A Promising Pill, Not So Hard to Swallow
This pill goes down easier if you forget what is in it.
Inside the experimental capsule is human feces — strained, centrifuged and frozen. Taken for just two days, the preparation can cure a dangerous bacterial infection that has defied antibiotics and kills 14,000 Americans each year, researchers said Saturday.
If the results are replicated in larger trials, the pill, developed at Massachusetts General Hospital in Boston, promises an easier, cheaper and most likely safer alternative to an unpleasant procedure highlighted in both medical journals and on YouTube: fecal transplants.
Studies show that transplanting feces in liquid form from healthy people to patients with stubborn Clostridium difficile infections can stop the wrenching intestinal symptoms, apparently by restoring healthy gut bacteria.
But fecal transplants are not easy. The procedure requires delivery of a fecal solution via the rectum or a tube inserted through the nose. As with colonoscopies, patients must flush their bowels first.
Finding and screening donors is time-consuming and can delay the transplant. And the costs can be significant, certainly higher than taking a simple pill.
“Capsules are going to replace the way we’ve been doing this,” said Dr. Colleen Kelly, a gastroenterologist with the Women’s Medicine Collaborative in Providence, R.I., who was not involved in the study. Dr. Kelly performs five or six fecal transplants a month, but demand is so great she is booked through January.
“It’s so labor-intensive,” she said. “You have to find a donor, have to screen a donor. If you can just open a freezer and take out a poop pill, that’s wonderful.”
While the pills are not being marketed yet, the authors of the study, published in JAMA, are already making them available to qualified patients without requiring participation in clinical trials.
Their study was small and preliminary, but results were striking: 19 of 20 patients with C. difficile infections were cured of diarrhea and related symptoms. Most saw improvements after one two-day round of pills, the rest after two or three rounds, said Dr. Ilan Youngster, the lead investigator.
Other research teams, and at least one private company, are developing and testing fecal pills. Currently, the Food and Drug Administration effectively permits doctors to give fecal transplants to qualified patients with recurrent C. difficile infections. Pills marketed commercially would have to meet F.D.A. drug-licensing regulations.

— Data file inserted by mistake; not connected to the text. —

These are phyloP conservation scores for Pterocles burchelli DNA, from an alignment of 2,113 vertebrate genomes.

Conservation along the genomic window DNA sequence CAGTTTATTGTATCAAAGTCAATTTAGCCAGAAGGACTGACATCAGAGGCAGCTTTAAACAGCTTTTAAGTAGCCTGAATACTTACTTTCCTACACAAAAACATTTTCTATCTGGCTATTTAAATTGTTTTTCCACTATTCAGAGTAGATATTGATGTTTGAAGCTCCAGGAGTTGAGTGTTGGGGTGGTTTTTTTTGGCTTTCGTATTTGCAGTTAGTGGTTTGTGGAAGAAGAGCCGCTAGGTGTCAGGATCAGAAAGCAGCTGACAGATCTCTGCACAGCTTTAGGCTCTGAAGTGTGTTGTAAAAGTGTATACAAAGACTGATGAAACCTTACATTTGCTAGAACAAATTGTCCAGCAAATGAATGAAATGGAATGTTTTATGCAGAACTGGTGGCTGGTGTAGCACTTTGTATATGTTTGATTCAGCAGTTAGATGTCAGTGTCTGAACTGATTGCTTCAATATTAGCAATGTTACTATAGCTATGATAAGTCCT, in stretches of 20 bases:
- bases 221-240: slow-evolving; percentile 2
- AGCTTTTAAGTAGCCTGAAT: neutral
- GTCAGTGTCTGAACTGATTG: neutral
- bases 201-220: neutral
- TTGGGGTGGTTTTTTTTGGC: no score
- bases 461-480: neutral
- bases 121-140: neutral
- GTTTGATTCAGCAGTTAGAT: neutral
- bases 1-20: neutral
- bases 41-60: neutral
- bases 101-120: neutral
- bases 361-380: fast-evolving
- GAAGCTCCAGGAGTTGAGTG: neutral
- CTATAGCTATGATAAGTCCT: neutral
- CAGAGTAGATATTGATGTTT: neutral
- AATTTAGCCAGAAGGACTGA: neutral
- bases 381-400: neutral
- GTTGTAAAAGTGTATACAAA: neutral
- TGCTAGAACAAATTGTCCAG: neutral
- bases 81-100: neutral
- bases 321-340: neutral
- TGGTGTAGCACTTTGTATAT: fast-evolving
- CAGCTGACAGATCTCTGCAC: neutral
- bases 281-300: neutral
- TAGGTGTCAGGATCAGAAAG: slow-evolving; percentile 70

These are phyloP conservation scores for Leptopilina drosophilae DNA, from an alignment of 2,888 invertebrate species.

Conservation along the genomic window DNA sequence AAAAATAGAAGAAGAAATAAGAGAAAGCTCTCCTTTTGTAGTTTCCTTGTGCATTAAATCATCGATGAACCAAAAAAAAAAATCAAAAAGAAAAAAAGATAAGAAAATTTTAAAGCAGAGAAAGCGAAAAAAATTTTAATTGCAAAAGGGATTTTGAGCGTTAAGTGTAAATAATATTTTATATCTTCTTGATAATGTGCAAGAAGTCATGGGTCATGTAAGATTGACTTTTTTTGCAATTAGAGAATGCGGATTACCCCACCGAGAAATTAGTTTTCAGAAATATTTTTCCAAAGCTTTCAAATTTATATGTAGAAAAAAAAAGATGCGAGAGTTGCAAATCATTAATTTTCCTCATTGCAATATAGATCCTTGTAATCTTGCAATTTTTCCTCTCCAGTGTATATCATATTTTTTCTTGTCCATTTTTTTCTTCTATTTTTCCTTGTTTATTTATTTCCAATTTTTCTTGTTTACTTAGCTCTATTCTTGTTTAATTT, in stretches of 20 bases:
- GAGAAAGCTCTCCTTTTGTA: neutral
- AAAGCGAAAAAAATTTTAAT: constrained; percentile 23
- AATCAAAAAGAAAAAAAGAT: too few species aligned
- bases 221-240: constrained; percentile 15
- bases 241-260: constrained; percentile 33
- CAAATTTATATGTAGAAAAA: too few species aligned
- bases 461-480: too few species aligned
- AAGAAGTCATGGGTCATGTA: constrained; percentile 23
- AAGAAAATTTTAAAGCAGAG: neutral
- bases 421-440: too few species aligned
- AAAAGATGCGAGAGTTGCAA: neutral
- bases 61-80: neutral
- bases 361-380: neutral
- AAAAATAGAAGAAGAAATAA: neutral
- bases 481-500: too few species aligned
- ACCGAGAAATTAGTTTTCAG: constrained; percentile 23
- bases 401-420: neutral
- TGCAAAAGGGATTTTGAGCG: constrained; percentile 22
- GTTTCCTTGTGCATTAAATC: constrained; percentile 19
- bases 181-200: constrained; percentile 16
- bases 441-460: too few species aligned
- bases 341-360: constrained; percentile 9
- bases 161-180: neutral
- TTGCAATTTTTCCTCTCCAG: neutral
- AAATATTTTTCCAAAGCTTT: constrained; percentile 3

Dr. Lawrence Brandt, an emeritus chief of gastroenterology at Montefiore Medical Center who was not involved in the study, noted that “capsules are easy to take and do not have any kind of offensive odor.” Some experts said they also hoped that pills would discourage people from potentially dangerous do-it-yourself fecal transplants, which have been featured in YouTube videos.
People have used stool from family or friends, often administering it via enema.
“I know of at least one person who did it at home and came in with a very severe infection in his bowel,” said Dr. Youngster, a pediatric infectious disease physician at Massachusetts General.
That patient, treated by a colleague, “did a home brew of stool from a 2-year-old infant.”
In their study, Dr. Youngster and colleagues recruited donors via Craigslist and screened their stool to make sure it was healthy.
The stool was mixed with saline and put through sieves to remove “the yucky stuff,” Dr. Youngster said, then centrifuged and mixed with glycerol to keep bacteria alive when frozen. It was piped into capsules, which were stored in deep-freeze and transferred to a regular freezer before patients swallowed them.
Dr. Youngster said the capsules could be stored for 250 days or longer. The capsules are clear, so “the fact that they are frozen is actually good, because then you can’t see what’s in them.”
The patients, 11 to 89 years old, had each experienced at least two episodes of C. difficile that antibiotics had failed to control. After one round of dosing (two days, 15 capsules per day), diarrhea cleared up in 14 patients. Five others, sicker than the rest beforehand, responded after a second two-day dosing about a week later. One of this group relapsed and needed another dose.
One patient may not have responded because of liver problems, Dr. Youngster said. There were no serious side effects, not even the vomiting researchers had expected. Six patients had mild cramps or bloating.
Deirdre, 37, a technology consultant in Boston, acquired C. difficile after receiving antibiotics for a breast infection and struggled with recurrences for months before learning of the study.
“At first I was kind of grossed out,” said Deirdre, who asked that her last name be withheld because of privacy concerns. But about a week after taking the capsules, which “kind of felt like small ice cubes,” her digestive system began to normalize.
“If this is a treatment that was 90 percent effective and you can get over the gross factor, it seems to be kind of a no-brainer,” she said.
Interest in fecal treatments has grown since a 2013 study found transplants are nearly twice as effective as antibiotics for recurring C. difficile. A nonprofit in Cambridge, Mass., OpenBiome, sends frozen stool samples to hospitals for fecal transplants.Pills are being tested with promising results elsewhere, and a company called Seres Health is in advanced trials of a pill incorporating certain bacteria from stool.
Dr. Alexander Khoruts, a gastroenterologist at the University of Minnesota, said some researchers were trying to freeze-dry stool samples so they could be made into powders that could be stored at room temperature.
Dr. Josbert Keller, a Dutch gastroenterologist who led last year’s fecal transplant study, said he would try capsules. “It’s much easier for the patient,” he said.